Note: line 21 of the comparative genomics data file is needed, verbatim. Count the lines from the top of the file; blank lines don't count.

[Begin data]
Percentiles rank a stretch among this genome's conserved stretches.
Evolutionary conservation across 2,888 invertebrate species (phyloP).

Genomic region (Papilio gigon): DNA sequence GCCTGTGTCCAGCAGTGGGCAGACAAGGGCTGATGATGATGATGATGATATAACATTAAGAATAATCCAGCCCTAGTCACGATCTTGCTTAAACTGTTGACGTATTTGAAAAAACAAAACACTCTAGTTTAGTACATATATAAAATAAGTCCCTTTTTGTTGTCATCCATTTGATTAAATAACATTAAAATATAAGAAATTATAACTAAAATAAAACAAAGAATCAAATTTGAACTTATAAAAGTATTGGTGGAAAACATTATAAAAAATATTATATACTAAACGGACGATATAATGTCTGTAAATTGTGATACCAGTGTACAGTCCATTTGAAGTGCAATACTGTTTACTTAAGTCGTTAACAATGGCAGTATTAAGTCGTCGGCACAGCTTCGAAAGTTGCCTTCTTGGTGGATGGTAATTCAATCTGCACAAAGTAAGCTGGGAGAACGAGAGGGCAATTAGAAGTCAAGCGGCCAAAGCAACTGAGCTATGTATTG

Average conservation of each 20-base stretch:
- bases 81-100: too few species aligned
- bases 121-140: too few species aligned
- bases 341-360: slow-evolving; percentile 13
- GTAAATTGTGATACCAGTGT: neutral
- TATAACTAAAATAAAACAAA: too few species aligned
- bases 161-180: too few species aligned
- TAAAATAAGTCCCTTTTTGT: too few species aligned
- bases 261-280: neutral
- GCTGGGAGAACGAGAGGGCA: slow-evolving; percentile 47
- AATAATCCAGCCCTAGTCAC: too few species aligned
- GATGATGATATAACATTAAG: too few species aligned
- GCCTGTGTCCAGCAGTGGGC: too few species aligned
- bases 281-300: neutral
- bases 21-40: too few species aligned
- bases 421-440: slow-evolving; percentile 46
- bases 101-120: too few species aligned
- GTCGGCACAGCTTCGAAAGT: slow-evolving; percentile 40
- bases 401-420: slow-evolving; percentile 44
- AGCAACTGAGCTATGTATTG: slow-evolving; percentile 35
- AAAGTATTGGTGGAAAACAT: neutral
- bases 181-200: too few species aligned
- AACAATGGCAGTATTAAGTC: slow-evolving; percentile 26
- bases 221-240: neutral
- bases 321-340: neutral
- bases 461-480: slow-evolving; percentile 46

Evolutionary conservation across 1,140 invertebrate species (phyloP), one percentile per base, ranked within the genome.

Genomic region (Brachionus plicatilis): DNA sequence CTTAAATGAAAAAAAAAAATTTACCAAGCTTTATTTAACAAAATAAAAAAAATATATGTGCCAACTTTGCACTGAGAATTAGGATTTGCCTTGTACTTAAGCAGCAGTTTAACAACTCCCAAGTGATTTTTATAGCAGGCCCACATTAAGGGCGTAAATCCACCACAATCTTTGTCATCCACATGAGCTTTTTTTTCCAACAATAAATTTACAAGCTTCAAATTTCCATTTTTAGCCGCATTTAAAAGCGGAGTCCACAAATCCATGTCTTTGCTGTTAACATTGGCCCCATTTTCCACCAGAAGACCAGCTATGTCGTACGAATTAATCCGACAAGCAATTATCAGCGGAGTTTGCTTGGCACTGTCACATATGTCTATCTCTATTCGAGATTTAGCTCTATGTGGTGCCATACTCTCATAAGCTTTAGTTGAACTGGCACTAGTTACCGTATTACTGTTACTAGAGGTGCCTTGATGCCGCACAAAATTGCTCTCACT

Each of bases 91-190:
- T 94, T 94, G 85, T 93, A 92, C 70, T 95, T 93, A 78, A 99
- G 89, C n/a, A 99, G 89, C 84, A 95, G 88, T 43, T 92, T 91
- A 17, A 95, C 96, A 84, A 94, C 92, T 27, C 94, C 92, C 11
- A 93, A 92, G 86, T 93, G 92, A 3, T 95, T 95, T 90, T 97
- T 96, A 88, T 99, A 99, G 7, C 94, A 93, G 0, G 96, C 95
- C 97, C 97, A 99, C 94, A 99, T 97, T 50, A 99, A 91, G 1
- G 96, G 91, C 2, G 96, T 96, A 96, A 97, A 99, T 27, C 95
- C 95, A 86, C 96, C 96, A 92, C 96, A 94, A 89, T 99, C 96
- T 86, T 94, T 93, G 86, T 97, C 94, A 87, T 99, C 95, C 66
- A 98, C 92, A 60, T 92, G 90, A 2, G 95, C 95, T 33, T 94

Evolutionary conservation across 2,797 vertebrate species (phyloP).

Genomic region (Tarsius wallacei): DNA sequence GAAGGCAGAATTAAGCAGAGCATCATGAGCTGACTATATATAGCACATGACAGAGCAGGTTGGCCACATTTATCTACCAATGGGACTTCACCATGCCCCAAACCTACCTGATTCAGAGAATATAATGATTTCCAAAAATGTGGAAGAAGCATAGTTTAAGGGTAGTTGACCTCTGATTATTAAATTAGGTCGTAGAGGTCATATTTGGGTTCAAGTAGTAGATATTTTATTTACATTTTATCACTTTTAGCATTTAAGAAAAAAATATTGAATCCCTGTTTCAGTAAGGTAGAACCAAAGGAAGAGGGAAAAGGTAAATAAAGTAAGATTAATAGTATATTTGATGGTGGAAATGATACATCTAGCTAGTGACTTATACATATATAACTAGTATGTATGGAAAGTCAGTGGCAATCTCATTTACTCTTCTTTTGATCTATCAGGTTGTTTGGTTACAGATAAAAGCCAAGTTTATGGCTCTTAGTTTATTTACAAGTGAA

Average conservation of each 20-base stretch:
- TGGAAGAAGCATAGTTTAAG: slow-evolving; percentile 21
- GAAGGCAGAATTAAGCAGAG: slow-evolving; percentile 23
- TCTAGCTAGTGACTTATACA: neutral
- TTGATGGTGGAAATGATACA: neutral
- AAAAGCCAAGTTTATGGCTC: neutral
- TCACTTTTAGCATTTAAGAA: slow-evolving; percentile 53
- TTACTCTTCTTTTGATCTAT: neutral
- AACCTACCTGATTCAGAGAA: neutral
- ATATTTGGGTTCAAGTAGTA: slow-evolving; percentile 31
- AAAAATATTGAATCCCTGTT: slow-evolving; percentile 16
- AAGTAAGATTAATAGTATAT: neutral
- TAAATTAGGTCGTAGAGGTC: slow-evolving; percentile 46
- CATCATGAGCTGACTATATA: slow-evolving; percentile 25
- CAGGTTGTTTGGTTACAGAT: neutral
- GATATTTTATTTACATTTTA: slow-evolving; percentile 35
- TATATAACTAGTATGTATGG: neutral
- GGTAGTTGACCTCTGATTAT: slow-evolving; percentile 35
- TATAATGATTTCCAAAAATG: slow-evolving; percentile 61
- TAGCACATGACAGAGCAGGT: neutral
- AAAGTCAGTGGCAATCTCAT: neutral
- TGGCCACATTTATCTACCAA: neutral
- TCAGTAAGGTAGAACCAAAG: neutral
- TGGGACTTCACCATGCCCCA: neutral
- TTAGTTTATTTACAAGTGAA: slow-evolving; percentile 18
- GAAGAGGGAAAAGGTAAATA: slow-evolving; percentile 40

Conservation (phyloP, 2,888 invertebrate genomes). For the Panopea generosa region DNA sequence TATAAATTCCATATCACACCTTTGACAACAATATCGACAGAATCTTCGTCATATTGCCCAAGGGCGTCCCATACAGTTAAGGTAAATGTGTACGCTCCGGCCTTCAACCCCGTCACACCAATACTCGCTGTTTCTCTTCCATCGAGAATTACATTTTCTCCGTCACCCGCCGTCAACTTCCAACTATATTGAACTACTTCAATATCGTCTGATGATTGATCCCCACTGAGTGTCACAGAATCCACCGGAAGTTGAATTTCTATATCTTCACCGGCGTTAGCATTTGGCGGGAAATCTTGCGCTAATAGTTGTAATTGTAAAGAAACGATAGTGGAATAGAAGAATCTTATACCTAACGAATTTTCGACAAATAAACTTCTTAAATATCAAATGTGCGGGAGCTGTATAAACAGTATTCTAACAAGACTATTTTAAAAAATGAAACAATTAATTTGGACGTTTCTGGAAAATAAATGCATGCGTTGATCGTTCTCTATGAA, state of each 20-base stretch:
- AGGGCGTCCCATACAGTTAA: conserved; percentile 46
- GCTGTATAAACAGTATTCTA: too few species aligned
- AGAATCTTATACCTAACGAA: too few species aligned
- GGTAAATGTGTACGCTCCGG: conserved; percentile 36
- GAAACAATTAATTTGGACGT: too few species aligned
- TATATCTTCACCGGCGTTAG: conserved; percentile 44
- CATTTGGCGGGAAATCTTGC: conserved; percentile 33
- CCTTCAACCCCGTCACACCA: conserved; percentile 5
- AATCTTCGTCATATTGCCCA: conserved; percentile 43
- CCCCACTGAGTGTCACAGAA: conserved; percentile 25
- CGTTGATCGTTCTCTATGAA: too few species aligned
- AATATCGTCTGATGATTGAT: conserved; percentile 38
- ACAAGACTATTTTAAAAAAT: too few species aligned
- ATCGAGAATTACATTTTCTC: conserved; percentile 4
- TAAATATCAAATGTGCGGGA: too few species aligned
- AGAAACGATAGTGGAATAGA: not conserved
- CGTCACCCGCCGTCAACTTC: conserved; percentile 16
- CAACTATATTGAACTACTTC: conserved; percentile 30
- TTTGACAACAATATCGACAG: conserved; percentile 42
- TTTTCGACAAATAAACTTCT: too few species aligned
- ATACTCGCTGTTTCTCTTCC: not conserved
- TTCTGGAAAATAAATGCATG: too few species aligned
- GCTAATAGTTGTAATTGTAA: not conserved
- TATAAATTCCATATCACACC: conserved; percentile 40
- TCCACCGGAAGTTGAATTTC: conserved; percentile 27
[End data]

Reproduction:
- GTCGGCACAGCTTCGAAAGT: slow-evolving; percentile 40